Carnival in Rio is internationally known for its party atmosphere, which lasts for four days, Saturday through Tuesday (Fat Tuesday), prior to the beginning of Lent. . You should know that many Jiu Jitsu academies close down during this week. Most would-be Jiu Jitsu trainees are out partying as well. As you might expect, there is a large influx of people from all over the world and traffic in the city this week makes it tough to get around. I advise anyone coming for serious training to avoid this week. The dates for this week change every year. Carnival is usually held in February; however, sometimes the dates run into March
What to Bring
You should plan on hot weather clothes. If you are planning on going in July (winter months in southern hemisphere), you may also include a sweatshirt and jacket, July nights can get chilly. Flip flops are the footwear of choice in Rio, also a good pair of sneakers for extensive walking.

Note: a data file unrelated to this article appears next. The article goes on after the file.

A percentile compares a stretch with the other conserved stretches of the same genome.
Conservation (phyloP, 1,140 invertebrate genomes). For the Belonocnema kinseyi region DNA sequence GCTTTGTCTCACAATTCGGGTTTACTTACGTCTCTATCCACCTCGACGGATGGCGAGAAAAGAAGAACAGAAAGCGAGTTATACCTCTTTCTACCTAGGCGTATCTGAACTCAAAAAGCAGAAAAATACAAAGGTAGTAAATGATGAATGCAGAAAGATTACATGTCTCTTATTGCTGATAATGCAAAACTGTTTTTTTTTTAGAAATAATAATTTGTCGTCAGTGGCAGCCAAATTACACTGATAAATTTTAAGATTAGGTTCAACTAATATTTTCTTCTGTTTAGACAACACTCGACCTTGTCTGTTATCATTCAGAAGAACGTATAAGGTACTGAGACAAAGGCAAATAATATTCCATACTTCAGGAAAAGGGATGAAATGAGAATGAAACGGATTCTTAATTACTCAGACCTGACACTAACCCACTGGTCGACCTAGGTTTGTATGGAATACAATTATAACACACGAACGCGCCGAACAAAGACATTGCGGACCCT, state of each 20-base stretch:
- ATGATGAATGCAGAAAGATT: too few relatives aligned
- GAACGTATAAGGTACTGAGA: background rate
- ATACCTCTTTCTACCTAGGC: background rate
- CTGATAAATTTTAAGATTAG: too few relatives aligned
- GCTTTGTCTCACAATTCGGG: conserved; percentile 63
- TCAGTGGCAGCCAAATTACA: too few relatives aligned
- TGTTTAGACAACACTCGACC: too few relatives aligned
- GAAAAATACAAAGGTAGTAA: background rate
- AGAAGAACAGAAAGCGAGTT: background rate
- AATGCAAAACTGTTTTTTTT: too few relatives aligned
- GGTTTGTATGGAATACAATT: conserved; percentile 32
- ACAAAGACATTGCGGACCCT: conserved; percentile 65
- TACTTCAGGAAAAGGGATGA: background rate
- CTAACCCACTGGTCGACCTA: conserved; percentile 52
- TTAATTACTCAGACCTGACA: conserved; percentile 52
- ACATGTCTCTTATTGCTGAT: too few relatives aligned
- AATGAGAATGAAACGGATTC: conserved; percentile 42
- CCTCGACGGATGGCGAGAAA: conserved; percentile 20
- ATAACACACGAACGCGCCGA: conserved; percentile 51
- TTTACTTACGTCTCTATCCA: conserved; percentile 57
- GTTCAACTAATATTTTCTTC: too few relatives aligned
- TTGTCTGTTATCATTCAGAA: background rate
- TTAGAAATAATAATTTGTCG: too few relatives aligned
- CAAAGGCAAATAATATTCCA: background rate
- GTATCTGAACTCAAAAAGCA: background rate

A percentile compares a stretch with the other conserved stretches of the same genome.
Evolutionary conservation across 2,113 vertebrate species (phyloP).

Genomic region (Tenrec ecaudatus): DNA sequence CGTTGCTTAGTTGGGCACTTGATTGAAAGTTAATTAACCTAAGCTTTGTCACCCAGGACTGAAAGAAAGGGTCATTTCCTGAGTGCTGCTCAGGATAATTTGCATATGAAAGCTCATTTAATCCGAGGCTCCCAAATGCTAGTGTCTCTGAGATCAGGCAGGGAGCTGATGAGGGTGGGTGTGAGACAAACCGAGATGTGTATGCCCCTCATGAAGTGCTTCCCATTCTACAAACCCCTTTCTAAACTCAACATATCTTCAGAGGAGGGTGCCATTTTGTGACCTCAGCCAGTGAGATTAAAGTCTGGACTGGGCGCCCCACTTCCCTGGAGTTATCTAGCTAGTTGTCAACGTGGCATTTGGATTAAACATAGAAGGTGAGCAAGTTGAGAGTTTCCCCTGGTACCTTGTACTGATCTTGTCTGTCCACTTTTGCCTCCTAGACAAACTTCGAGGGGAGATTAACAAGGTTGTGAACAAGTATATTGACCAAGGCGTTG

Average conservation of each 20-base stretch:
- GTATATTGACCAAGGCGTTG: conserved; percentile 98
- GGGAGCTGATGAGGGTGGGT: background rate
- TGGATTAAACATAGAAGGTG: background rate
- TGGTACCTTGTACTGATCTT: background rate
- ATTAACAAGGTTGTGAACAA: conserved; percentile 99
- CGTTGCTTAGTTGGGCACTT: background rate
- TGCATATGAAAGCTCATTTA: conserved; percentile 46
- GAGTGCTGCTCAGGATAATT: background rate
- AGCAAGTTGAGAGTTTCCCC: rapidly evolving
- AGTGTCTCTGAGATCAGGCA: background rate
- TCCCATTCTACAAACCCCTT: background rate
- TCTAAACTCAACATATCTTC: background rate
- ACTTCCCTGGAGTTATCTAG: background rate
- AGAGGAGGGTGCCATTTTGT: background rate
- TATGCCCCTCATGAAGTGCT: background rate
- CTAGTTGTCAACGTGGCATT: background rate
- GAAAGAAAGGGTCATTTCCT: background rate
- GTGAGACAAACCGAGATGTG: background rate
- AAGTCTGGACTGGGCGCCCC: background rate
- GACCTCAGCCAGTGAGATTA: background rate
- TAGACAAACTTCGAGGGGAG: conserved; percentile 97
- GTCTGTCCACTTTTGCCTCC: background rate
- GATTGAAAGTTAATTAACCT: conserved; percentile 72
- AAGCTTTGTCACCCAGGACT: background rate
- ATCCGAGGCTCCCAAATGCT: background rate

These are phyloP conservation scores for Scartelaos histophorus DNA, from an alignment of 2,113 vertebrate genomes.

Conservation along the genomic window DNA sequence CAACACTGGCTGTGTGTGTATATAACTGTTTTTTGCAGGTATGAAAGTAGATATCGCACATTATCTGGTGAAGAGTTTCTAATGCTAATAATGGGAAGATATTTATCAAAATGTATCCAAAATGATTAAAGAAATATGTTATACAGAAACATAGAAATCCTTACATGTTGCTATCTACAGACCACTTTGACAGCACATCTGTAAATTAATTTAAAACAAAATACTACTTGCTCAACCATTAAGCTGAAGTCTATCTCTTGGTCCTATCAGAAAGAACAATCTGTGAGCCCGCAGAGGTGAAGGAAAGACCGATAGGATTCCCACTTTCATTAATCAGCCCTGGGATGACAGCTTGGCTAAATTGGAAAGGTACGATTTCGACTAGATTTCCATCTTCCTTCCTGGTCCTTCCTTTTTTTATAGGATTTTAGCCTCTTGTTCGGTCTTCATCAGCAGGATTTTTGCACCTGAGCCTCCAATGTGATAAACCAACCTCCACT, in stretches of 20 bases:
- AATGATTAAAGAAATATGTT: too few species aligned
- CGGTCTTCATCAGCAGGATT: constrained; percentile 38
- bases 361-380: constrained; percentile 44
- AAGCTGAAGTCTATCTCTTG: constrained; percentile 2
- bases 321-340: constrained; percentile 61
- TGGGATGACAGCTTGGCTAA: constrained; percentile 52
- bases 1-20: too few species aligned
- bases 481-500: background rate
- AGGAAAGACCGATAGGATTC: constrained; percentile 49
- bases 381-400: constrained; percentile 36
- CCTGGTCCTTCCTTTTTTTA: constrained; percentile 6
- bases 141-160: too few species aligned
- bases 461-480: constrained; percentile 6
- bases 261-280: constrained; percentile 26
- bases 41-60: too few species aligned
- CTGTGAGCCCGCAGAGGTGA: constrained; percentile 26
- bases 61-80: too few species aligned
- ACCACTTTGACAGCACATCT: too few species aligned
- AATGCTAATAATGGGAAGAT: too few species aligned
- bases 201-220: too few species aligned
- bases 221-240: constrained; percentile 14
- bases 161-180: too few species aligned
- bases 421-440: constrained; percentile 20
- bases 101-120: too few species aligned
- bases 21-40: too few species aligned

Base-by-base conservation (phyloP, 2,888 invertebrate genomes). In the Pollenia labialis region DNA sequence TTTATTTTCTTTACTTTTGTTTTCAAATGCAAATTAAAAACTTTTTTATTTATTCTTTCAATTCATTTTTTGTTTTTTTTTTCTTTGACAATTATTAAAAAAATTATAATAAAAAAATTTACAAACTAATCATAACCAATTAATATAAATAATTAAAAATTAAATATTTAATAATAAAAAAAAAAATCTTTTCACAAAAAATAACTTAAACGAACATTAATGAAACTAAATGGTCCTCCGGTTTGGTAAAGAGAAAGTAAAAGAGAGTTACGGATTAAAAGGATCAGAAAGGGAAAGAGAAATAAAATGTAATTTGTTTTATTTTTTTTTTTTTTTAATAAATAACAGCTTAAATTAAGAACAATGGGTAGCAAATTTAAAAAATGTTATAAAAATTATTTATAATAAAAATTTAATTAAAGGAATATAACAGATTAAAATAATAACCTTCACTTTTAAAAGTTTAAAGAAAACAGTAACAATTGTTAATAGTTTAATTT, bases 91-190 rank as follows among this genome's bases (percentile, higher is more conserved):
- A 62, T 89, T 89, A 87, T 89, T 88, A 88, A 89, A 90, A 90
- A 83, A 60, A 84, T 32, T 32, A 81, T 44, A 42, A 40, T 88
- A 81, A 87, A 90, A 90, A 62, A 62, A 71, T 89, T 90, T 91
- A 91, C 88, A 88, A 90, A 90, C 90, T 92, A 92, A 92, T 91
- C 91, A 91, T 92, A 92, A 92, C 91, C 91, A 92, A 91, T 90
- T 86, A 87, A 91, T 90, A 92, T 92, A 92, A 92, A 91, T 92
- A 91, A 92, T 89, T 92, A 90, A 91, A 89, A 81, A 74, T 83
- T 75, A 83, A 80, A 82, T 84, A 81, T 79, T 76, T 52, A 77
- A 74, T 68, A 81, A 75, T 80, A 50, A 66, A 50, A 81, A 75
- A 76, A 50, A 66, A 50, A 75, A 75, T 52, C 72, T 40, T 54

Beach wear is a must and as much underwear that you can fit in your bag. Sun block, hat, and sunglasses are a must. I recommend bring one Gi and buy another one while you are in Rio
Tips on Training